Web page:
ATLANTA — Georgia’s voting rolls have swollen over the last 10 months. Many of those newly-registered voters are new to the state, and Democrats think they’re going to help flip the state next year.  

The surge is rooted in a new state law that automatically registered hundreds of thousands of new voters.

Although grassroots voter registration efforts like this one get much of the attention – the biggest source of new voters is the state Department of Driver Services. It’s where people go to get driver’s licenses. 

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The state has been transferring info of newly licensed drivers onto the Secretary of State’s database that enrolls new voters. New drivers can opt out of that. If they don't, newly licensed drivers can become registered voters automatically, if the Secretary of State's office determines they legally qualify.

"I wasn’t aware that it was automatically submitted," said Charity Belusel, a newly-licensed driver we met Thursday. But she aims to use her new voter registration. 

"Oh, I’m going to vote," she promised. "I’m going to vote."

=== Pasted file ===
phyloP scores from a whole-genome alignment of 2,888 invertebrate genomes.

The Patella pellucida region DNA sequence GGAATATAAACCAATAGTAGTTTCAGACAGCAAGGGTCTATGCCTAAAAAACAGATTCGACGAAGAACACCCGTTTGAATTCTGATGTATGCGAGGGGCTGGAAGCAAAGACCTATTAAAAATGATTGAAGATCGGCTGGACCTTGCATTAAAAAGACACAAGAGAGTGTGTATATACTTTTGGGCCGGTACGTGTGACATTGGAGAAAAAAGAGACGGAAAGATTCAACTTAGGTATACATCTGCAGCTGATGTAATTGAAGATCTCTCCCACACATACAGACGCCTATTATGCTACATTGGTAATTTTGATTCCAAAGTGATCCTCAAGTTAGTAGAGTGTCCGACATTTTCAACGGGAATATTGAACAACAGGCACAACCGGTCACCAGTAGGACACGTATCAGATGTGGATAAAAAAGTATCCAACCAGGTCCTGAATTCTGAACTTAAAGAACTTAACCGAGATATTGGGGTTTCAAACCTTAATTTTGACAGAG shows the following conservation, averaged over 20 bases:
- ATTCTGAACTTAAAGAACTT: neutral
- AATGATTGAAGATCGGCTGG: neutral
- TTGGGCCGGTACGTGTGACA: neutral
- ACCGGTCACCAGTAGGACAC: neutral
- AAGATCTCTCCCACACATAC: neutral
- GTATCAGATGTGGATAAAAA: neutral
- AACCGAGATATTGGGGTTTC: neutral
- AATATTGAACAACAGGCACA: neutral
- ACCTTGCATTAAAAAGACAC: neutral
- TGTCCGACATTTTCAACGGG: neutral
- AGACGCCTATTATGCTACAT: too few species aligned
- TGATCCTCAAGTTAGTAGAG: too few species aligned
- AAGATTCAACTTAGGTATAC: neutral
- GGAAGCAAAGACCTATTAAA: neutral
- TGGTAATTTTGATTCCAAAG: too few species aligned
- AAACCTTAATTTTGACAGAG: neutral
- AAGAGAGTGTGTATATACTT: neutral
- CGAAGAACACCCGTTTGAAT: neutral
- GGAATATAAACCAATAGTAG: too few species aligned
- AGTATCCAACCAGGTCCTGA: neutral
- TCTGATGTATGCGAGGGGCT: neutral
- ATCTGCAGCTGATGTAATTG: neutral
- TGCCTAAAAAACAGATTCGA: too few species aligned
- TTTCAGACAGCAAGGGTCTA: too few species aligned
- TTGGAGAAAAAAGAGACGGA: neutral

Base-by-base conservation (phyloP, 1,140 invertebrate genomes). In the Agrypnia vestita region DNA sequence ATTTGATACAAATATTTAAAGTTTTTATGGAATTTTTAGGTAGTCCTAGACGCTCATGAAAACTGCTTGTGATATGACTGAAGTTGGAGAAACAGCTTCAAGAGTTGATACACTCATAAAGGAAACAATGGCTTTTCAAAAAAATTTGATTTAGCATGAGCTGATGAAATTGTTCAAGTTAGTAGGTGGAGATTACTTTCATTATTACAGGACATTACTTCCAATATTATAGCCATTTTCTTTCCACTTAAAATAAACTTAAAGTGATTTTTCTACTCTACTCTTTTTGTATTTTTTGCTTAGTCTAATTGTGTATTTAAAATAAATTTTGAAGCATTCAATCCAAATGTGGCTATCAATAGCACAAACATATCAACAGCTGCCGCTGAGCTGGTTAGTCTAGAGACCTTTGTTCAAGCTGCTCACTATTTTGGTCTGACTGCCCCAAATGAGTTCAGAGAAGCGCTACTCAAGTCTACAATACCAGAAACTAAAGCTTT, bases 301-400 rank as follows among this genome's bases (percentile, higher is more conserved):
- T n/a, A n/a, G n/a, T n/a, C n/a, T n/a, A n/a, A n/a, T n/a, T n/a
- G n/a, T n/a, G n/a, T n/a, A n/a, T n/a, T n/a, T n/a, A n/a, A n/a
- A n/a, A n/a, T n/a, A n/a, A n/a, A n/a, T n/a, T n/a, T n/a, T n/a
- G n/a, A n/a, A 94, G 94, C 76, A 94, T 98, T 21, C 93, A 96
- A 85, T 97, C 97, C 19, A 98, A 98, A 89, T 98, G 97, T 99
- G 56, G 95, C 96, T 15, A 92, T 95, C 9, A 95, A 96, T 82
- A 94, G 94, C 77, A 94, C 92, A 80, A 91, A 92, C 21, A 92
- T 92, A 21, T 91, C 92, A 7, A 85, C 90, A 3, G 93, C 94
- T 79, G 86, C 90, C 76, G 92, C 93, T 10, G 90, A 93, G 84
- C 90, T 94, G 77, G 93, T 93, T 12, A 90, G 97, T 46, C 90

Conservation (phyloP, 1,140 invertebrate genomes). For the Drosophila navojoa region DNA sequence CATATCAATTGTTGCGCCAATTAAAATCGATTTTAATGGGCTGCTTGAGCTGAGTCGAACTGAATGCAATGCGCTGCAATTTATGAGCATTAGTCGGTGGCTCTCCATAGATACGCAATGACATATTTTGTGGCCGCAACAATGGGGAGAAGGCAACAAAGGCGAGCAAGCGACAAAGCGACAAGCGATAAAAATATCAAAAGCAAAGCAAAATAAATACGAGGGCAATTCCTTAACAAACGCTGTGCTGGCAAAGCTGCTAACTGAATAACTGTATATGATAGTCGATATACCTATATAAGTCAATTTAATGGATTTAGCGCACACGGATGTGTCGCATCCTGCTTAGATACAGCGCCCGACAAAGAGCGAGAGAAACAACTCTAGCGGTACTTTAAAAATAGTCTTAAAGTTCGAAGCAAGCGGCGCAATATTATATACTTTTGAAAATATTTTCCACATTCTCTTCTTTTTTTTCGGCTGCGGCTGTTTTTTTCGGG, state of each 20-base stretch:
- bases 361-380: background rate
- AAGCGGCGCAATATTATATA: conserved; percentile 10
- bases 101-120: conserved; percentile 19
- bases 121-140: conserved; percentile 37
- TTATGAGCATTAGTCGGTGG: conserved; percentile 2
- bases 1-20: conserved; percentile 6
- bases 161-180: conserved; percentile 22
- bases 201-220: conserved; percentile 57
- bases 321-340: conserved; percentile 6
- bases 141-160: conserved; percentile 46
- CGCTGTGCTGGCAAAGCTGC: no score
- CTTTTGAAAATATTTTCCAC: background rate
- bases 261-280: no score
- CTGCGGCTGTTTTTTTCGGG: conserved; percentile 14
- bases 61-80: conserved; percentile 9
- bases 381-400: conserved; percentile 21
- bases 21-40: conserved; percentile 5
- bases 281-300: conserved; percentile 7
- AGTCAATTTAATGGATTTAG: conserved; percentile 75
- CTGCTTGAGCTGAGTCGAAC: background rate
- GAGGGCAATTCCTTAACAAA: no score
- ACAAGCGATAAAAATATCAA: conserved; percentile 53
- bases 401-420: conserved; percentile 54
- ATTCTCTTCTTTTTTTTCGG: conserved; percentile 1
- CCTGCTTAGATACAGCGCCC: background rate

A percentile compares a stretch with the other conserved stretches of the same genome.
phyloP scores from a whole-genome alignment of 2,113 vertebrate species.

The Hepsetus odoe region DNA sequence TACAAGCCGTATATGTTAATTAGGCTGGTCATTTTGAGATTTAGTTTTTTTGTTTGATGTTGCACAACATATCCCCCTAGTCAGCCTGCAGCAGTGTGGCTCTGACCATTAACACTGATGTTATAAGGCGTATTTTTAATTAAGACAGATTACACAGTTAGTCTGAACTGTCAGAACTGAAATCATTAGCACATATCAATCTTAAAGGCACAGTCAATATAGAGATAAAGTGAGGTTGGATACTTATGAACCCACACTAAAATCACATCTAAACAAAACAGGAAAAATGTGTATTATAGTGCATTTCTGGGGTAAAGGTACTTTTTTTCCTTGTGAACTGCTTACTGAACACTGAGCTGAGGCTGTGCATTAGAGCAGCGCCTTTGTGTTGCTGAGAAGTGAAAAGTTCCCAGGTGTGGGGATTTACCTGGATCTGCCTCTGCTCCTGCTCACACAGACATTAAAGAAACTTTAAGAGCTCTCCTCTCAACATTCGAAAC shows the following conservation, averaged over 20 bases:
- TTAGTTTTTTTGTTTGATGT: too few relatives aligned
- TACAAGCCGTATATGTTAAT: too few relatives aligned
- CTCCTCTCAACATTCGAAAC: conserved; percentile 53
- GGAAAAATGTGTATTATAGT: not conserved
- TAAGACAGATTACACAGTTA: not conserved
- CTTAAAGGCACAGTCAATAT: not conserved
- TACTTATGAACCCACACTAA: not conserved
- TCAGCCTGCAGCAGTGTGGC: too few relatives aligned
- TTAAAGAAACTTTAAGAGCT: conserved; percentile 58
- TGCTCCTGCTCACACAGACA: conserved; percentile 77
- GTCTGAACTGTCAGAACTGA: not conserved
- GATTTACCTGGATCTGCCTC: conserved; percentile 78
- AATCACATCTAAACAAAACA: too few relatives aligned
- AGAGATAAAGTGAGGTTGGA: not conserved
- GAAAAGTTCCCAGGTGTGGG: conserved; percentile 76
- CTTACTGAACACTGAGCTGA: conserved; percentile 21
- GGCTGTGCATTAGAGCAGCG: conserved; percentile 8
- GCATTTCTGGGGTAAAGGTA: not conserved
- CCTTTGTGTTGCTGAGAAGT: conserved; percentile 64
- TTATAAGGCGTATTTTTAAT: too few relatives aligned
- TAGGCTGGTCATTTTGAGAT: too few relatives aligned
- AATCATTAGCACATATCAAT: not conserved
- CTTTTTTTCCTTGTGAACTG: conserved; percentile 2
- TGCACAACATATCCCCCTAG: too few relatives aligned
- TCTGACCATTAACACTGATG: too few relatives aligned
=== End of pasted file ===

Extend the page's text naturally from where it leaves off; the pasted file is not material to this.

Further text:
John Williams, by contrast, told us he chose to opt out.  

"I don't participate in it," he said of elections.

The state says more than 310,000 new voters have registered in 2019. Of those, 47 percent of them are people of color. Another 45 percent are under age 30, according to Fair Fight Georgia, the liberal group launched by Democrat Stacey Abrams.  

RELATED: Stacey Abrams brings Fair Fight 2020 to Georgia during speech at Gwinnett County elementary school

Democrats think new voters will help them flip the Republican-led state next election. 

State Rep. Bee Nguyen (D-Atlanta) said most new voters move to neighborhoods in Georgia's urban and suburban communities. 

"And we know those electorates tend to vote Democratic," Nguyen said. "So I feel excited about" the upsurge in new voters.

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Georgia Republicans say they aren’t conceding any newly registered voters to the Democrats. Republicans haven't lost a statewide election since 2006.

If the trend continues, there could be three-quarters of a million new voters in Georgia for next year's presidential election - in a state where only 55,000 votes separated the victorious Republican Brian Kemp from Abrams in the 2018 governor's race.

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